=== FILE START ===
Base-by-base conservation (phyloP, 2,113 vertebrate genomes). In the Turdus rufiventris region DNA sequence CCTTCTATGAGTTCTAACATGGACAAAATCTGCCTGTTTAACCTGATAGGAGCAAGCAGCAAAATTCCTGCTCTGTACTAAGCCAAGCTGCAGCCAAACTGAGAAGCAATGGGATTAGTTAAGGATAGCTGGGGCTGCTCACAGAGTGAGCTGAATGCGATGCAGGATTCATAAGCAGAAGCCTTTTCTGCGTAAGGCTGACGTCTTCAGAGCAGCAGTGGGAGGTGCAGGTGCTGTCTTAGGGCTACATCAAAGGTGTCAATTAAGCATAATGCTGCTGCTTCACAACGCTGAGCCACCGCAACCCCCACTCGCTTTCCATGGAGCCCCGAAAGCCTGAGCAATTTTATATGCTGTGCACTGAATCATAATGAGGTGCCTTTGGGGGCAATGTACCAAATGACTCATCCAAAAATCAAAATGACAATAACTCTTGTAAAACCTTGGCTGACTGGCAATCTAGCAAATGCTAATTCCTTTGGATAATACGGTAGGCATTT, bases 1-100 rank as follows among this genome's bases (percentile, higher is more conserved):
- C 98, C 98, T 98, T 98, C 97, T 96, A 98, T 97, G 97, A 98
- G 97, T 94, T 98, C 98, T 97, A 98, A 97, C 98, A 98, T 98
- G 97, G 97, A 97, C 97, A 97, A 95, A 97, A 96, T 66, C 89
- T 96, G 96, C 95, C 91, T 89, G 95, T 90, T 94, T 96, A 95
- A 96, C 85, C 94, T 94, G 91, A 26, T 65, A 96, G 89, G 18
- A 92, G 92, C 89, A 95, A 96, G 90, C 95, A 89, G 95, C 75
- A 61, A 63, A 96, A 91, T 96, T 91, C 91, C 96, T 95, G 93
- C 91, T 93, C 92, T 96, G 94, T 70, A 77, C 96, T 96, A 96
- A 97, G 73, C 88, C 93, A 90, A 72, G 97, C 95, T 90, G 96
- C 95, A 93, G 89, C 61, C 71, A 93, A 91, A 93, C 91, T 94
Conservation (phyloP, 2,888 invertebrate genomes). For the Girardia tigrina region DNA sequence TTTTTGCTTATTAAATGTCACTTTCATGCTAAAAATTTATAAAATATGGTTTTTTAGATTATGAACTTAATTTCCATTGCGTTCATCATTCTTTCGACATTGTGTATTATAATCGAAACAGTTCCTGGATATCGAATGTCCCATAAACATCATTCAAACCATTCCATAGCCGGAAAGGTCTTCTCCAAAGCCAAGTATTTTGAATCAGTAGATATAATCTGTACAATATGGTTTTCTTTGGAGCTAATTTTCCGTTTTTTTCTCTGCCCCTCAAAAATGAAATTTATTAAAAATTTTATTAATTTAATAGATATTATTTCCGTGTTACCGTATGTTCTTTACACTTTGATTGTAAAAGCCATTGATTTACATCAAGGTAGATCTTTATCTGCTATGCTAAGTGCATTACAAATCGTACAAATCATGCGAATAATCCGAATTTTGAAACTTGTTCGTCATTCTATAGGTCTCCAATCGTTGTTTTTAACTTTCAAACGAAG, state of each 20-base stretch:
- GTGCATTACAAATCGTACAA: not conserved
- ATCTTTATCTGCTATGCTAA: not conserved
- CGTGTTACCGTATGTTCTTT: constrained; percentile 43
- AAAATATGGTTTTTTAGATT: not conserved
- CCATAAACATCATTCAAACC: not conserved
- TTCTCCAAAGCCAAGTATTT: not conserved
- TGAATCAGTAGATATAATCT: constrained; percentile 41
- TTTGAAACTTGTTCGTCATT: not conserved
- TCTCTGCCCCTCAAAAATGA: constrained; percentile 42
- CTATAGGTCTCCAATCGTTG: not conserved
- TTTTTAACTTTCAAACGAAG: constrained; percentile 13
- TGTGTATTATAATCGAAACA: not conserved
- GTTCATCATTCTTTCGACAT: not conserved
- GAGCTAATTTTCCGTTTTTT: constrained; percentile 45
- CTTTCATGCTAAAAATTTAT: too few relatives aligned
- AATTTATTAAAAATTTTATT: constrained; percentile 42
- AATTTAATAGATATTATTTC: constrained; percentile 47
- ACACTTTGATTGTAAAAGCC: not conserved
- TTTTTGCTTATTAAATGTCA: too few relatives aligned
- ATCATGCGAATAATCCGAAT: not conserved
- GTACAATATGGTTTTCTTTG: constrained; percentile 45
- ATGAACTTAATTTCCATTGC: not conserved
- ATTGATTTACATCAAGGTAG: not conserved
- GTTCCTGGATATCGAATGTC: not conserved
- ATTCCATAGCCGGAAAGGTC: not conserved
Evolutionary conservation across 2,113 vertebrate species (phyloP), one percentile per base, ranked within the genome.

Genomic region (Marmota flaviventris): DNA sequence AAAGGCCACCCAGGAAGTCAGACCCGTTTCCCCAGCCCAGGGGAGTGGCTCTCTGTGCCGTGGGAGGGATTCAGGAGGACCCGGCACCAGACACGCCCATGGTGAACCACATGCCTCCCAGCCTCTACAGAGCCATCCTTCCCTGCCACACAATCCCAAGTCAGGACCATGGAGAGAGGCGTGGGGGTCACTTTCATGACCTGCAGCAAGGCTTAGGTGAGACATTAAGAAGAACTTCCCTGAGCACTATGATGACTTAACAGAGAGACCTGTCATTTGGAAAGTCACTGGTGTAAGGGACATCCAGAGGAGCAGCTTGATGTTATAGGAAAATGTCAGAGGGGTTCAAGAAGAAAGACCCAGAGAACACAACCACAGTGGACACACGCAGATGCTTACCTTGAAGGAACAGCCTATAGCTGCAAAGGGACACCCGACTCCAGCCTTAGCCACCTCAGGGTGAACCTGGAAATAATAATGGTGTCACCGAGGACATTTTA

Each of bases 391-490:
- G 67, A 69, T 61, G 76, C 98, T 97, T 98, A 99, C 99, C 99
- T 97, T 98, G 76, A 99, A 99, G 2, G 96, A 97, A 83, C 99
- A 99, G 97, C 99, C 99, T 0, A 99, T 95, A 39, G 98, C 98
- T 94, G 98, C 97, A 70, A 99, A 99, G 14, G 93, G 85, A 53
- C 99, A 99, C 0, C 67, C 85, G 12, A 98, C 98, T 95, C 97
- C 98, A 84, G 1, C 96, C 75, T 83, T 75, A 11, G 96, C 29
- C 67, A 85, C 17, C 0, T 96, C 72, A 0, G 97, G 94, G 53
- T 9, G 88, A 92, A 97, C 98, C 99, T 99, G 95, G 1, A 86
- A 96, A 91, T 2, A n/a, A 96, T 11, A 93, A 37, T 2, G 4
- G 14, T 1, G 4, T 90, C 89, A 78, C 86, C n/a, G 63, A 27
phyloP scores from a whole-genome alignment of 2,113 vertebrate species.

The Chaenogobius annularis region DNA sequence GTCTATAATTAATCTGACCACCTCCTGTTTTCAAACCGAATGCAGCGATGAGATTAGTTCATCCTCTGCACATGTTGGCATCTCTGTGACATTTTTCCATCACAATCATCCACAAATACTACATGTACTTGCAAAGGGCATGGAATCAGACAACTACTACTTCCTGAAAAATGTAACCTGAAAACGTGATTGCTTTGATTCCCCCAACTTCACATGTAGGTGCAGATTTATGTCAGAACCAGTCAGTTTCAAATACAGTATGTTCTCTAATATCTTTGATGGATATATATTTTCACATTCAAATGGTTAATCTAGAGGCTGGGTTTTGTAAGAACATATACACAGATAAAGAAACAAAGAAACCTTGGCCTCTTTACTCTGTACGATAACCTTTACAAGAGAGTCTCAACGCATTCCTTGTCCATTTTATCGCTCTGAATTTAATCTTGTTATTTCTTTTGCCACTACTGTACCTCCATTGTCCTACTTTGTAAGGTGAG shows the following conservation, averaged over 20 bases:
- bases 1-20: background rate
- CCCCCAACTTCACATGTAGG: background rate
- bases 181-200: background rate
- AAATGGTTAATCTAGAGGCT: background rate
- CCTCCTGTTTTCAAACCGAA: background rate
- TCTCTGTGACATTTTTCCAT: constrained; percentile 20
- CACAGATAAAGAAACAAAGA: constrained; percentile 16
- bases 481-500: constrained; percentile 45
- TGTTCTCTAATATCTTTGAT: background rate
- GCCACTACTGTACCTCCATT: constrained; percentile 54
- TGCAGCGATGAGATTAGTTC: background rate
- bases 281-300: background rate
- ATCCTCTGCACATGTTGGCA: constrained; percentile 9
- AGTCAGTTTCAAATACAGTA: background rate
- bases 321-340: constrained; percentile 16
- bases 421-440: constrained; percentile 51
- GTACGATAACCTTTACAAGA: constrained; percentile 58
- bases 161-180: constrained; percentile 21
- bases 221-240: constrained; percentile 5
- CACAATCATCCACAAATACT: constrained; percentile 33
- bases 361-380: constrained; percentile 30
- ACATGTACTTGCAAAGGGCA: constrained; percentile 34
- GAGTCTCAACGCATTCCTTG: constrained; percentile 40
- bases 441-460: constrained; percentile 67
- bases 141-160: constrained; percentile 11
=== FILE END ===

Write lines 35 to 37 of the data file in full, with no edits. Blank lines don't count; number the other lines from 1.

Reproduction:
- ATTGATTTACATCAAGGTAG: not conserved
- GTTCCTGGATATCGAATGTC: not conserved
- ATTCCATAGCCGGAAAGGTC: not conserved